Norman Rockwell Museum

Norman Rockwell is a real gem of an American artist.

He wasn't widely accepted at the start of his career, yet I find more truth in his paintings than in those by other artists.

His figures' characteristics and features are odd, humorous, and warm — but while they feel exaggerated and almost cartoonish, they make such an impression because of how real they are.

No Swimming, 1921.

Rockwell photographed real people for his paintings.

Photography series for The Gossips.

The Gossips, 1948.

Though staged, Rockwell used real people to create his artwork — creating an authenticity in the rendering that stays with the viewer long after they've passed by one of his paintings.

The Art Critic, 1955.

Study photographs for The Art Critic.

Detail of The Art Critic — notice the raised paint on the palette.

They are sweet, sentimental, and idealized snapshots of life, but they often recall a memory of a similar situation I may have found myself in growing up, or are similar enough to other depictions of a particular scene that they act as a springboard to other artworks, books, movies, or stories I've heard.

Fishing Trip, They'll be Coming Back Next week and The Catch, 1919.

Coming and Going, 1947.

The Cheerleader, 1961.

Rockwell's talents were clear early on, attending art school at the age of 14 and rolling out his first Saturday Evening Post covers by 21.

The museum houses a beautiful collection of his works, and when I visited there was a gallery with American artist Frank Schooner's works, which were the typical style of the late 19th century, setting the scene for what Rockwell grew up with.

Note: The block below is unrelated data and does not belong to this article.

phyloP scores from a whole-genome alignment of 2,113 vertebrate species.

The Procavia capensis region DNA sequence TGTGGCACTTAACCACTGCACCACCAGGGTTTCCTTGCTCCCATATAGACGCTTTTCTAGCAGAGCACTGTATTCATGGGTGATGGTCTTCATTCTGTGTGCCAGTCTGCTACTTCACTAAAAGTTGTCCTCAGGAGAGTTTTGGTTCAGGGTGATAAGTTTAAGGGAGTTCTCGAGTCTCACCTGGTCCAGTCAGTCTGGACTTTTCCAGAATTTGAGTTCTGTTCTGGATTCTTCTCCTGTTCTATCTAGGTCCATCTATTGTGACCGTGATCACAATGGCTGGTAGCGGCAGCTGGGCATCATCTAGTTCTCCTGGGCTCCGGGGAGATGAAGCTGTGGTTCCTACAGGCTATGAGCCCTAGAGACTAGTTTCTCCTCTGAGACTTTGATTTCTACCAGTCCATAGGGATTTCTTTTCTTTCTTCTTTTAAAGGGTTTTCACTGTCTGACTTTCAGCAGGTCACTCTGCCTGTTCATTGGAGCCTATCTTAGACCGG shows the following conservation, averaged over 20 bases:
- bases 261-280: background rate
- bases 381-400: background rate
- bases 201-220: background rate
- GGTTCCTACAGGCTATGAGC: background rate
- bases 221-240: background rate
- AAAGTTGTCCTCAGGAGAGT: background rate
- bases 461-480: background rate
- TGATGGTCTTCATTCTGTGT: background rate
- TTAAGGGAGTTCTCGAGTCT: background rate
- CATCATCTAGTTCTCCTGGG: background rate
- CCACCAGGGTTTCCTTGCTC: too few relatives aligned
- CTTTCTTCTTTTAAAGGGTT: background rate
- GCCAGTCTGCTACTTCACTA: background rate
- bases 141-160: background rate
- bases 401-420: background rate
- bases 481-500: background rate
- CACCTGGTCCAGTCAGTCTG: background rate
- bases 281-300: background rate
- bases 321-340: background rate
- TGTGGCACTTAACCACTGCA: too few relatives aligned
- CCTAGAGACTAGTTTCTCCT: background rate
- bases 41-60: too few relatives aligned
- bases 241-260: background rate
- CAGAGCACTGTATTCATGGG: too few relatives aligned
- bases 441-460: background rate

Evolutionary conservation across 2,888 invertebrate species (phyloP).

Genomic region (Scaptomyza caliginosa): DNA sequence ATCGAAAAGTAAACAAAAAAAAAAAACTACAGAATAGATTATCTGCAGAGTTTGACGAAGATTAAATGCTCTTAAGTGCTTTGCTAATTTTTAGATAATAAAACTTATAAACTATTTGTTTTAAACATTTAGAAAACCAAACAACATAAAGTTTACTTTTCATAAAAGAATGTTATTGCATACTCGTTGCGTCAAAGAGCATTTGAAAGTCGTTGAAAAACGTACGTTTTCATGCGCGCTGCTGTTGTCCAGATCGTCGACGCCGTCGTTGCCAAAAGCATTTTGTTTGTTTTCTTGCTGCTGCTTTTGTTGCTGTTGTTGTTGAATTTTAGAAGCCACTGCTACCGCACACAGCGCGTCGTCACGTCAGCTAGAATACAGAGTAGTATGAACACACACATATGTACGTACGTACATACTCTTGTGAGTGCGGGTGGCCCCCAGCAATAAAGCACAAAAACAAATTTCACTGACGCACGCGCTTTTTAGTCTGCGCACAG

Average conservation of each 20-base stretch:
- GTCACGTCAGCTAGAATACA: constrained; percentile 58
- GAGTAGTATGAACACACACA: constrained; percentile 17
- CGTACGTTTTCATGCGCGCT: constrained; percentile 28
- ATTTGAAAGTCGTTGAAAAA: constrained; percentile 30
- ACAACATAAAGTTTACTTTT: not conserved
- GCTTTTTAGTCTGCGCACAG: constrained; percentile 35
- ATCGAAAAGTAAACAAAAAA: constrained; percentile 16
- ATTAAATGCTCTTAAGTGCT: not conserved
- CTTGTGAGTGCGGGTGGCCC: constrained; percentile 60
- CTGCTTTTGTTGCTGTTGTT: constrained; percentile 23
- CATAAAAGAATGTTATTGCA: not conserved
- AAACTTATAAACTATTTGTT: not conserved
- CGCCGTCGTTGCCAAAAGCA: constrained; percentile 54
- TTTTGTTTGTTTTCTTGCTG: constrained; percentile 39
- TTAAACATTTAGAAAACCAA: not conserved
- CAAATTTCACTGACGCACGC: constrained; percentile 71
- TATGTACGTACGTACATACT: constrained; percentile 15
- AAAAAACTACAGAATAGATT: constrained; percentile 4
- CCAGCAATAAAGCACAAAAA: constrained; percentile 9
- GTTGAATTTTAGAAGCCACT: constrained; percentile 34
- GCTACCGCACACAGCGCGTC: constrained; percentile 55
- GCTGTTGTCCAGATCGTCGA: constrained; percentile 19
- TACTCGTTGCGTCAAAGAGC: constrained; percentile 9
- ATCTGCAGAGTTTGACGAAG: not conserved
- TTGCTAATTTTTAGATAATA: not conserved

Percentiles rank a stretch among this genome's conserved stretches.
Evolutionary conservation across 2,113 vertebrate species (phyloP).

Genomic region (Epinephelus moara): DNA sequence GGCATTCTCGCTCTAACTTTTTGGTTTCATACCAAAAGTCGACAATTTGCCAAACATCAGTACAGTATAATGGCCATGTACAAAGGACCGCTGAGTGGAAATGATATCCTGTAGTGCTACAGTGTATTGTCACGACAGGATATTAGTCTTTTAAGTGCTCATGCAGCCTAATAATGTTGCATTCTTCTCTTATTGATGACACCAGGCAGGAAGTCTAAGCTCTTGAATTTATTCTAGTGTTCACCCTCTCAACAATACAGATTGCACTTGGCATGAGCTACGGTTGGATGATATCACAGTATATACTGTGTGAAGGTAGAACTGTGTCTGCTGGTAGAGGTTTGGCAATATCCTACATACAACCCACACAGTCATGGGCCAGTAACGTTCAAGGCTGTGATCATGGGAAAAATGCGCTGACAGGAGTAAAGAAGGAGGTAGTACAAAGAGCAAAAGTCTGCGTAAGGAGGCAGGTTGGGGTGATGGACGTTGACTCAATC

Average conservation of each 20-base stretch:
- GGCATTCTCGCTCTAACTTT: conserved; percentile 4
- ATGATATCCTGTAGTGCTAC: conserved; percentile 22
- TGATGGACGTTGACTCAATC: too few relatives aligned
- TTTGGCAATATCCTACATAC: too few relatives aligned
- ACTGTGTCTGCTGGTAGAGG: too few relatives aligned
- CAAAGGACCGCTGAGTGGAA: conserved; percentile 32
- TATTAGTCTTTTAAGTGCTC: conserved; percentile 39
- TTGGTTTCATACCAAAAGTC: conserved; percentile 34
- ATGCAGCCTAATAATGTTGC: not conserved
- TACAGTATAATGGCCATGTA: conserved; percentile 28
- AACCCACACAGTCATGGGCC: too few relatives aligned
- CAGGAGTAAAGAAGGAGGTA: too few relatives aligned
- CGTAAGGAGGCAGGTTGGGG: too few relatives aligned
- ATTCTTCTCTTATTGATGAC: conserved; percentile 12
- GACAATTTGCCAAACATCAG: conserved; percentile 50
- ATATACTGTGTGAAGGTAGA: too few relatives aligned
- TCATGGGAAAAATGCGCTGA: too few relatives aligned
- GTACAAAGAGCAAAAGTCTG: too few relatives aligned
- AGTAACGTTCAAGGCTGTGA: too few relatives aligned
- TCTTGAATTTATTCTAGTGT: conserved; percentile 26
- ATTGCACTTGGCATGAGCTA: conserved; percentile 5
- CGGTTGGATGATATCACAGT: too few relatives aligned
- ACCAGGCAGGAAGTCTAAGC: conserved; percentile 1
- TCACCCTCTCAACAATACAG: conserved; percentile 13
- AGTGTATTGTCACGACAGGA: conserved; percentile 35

Thanks to a generous donor, the museum's ground floor houses several hundred first editions of Post covers.

The Runaway, 1958.

Shuffleton's Barbershop, 1950.

Stained Glass Window, 1960.

Christmas Homecoming, 1938.

Buy War Bonds, One of the "Four Freedoms," 1942.

During WWII Rockwell was commissioned to paint a war scene by the Ordnance Department of the US Army, but after attending his local town hall meeting Rockwell was inspired to paint four pieces that depicted the different voices on the home front.

Triple Self-Portrait, 1959.

Over time, his skill was acknowledged and sought after by various publication editors, most especially the Saturday Evening Post, advertisement companies, and public figures to create paintings and portraits.

As the '50s and '60s progressed, his work continued to call attention to the social and political conversations — painting hard scenes of the Vietnam War for the Evening Post and depicting critical moments in the Civil Rights Movement, like Ruby Bridges' famous walk into William Franz School.

He was a prolific artist, inspired to share truth in the every day.

And he's an American artist that you don't want to miss!

2 thoughts on “Norman Rockwell Museum”

  1. An iconic 20th century social historian and visual storyteller. His works shaped the thinking and perspectives of the Greatest Generation and Baby Boomers as well capturing a nation’s heart and soul. Thanks for sharing, Grace.

  2. I always get choked up when I look at Rockwell paintings depicting everyday life of middle and lower class Americans in the early and mid 20th century. I often wonder if those depictions were truly accurate or if Rockwell was promoting an ideal image to which his viewers could aspire and contribute by their daily actions. In either case they are wonderful to look at and always bring a smile to my face

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